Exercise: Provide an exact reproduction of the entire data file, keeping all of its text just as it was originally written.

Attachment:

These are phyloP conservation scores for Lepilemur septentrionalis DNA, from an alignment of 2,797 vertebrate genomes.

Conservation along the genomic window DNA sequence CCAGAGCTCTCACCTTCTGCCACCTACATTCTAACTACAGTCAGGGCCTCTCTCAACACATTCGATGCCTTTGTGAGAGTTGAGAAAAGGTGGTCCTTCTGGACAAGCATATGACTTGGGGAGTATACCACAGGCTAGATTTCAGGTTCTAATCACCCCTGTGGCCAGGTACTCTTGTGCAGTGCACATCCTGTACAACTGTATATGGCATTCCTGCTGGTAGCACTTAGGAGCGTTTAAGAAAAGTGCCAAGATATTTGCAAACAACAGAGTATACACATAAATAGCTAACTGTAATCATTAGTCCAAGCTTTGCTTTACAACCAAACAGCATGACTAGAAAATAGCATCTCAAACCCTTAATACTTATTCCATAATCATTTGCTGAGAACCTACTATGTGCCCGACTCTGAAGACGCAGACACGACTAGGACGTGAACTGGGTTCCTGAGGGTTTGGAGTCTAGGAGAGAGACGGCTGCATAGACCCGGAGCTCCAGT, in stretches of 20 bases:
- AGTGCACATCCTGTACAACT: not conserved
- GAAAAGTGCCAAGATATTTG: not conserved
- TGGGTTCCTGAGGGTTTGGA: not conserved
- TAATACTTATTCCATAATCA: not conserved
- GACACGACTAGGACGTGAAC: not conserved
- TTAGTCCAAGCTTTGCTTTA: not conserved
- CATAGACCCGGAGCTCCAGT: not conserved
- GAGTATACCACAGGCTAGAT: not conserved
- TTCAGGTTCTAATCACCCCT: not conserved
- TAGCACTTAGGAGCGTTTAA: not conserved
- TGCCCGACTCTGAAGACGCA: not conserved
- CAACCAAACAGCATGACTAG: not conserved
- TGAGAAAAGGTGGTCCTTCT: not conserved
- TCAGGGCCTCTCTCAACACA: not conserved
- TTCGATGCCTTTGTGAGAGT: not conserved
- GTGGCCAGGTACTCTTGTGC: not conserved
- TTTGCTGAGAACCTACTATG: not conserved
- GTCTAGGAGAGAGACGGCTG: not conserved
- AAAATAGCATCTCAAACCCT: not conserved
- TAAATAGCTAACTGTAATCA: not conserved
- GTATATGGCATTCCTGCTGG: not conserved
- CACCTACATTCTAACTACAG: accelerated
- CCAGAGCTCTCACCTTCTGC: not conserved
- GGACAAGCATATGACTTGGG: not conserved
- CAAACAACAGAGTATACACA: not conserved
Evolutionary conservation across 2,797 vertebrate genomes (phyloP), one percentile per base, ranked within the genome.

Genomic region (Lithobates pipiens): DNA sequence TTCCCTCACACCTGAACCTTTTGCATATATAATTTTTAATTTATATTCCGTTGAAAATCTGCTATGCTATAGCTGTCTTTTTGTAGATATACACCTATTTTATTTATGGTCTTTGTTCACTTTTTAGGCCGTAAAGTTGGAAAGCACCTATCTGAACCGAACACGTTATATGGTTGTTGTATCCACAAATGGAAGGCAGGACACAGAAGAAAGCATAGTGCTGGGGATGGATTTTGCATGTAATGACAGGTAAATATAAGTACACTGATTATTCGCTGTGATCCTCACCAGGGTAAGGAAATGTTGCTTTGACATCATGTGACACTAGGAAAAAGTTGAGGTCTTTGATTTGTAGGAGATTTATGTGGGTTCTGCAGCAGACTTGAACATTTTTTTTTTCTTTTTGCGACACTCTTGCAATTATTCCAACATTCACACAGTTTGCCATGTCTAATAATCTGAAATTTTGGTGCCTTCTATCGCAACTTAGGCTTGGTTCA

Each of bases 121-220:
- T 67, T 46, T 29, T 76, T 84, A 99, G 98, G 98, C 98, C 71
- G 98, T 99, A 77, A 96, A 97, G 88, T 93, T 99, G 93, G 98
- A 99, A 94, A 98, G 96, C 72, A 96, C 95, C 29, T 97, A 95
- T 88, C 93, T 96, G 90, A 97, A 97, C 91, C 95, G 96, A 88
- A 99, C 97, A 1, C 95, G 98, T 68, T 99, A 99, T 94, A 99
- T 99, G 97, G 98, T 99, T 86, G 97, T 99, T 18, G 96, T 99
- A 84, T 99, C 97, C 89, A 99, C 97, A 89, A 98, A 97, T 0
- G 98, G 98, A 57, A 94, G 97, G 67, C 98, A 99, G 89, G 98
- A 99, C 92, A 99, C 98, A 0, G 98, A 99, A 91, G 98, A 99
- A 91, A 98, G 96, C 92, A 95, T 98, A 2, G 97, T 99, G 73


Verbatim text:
These are phyloP conservation scores for Lepilemur septentrionalis DNA, from an alignment of 2,797 vertebrate genomes.

Conservation along the genomic window DNA sequence CCAGAGCTCTCACCTTCTGCCACCTACATTCTAACTACAGTCAGGGCCTCTCTCAACACATTCGATGCCTTTGTGAGAGTTGAGAAAAGGTGGTCCTTCTGGACAAGCATATGACTTGGGGAGTATACCACAGGCTAGATTTCAGGTTCTAATCACCCCTGTGGCCAGGTACTCTTGTGCAGTGCACATCCTGTACAACTGTATATGGCATTCCTGCTGGTAGCACTTAGGAGCGTTTAAGAAAAGTGCCAAGATATTTGCAAACAACAGAGTATACACATAAATAGCTAACTGTAATCATTAGTCCAAGCTTTGCTTTACAACCAAACAGCATGACTAGAAAATAGCATCTCAAACCCTTAATACTTATTCCATAATCATTTGCTGAGAACCTACTATGTGCCCGACTCTGAAGACGCAGACACGACTAGGACGTGAACTGGGTTCCTGAGGGTTTGGAGTCTAGGAGAGAGACGGCTGCATAGACCCGGAGCTCCAGT, in stretches of 20 bases:
- AGTGCACATCCTGTACAACT: not conserved
- GAAAAGTGCCAAGATATTTG: not conserved
- TGGGTTCCTGAGGGTTTGGA: not conserved
- TAATACTTATTCCATAATCA: not conserved
- GACACGACTAGGACGTGAAC: not conserved
- TTAGTCCAAGCTTTGCTTTA: not conserved
- CATAGACCCGGAGCTCCAGT: not conserved
- GAGTATACCACAGGCTAGAT: not conserved
- TTCAGGTTCTAATCACCCCT: not conserved
- TAGCACTTAGGAGCGTTTAA: not conserved
- TGCCCGACTCTGAAGACGCA: not conserved
- CAACCAAACAGCATGACTAG: not conserved
- TGAGAAAAGGTGGTCCTTCT: not conserved
- TCAGGGCCTCTCTCAACACA: not conserved
- TTCGATGCCTTTGTGAGAGT: not conserved
- GTGGCCAGGTACTCTTGTGC: not conserved
- TTTGCTGAGAACCTACTATG: not conserved
- GTCTAGGAGAGAGACGGCTG: not conserved
- AAAATAGCATCTCAAACCCT: not conserved
- TAAATAGCTAACTGTAATCA: not conserved
- GTATATGGCATTCCTGCTGG: not conserved
- CACCTACATTCTAACTACAG: accelerated
- CCAGAGCTCTCACCTTCTGC: not conserved
- GGACAAGCATATGACTTGGG: not conserved
- CAAACAACAGAGTATACACA: not conserved
Evolutionary conservation across 2,797 vertebrate genomes (phyloP), one percentile per base, ranked within the genome.

Genomic region (Lithobates pipiens): DNA sequence TTCCCTCACACCTGAACCTTTTGCATATATAATTTTTAATTTATATTCCGTTGAAAATCTGCTATGCTATAGCTGTCTTTTTGTAGATATACACCTATTTTATTTATGGTCTTTGTTCACTTTTTAGGCCGTAAAGTTGGAAAGCACCTATCTGAACCGAACACGTTATATGGTTGTTGTATCCACAAATGGAAGGCAGGACACAGAAGAAAGCATAGTGCTGGGGATGGATTTTGCATGTAATGACAGGTAAATATAAGTACACTGATTATTCGCTGTGATCCTCACCAGGGTAAGGAAATGTTGCTTTGACATCATGTGACACTAGGAAAAAGTTGAGGTCTTTGATTTGTAGGAGATTTATGTGGGTTCTGCAGCAGACTTGAACATTTTTTTTTTCTTTTTGCGACACTCTTGCAATTATTCCAACATTCACACAGTTTGCCATGTCTAATAATCTGAAATTTTGGTGCCTTCTATCGCAACTTAGGCTTGGTTCA

Each of bases 121-220:
- T 67, T 46, T 29, T 76, T 84, A 99, G 98, G 98, C 98, C 71
- G 98, T 99, A 77, A 96, A 97, G 88, T 93, T 99, G 93, G 98
- A 99, A 94, A 98, G 96, C 72, A 96, C 95, C 29, T 97, A 95
- T 88, C 93, T 96, G 90, A 97, A 97, C 91, C 95, G 96, A 88
- A 99, C 97, A 1, C 95, G 98, T 68, T 99, A 99, T 94, A 99
- T 99, G 97, G 98, T 99, T 86, G 97, T 99, T 18, G 96, T 99
- A 84, T 99, C 97, C 89, A 99, C 97, A 89, A 98, A 97, T 0
- G 98, G 98, A 57, A 94, G 97, G 67, C 98, A 99, G 89, G 98
- A 99, C 92, A 99, C 98, A 0, G 98, A 99, A 91, G 98, A 99
- A 91, A 98, G 96, C 92, A 95, T 98, A 2, G 97, T 99, G 73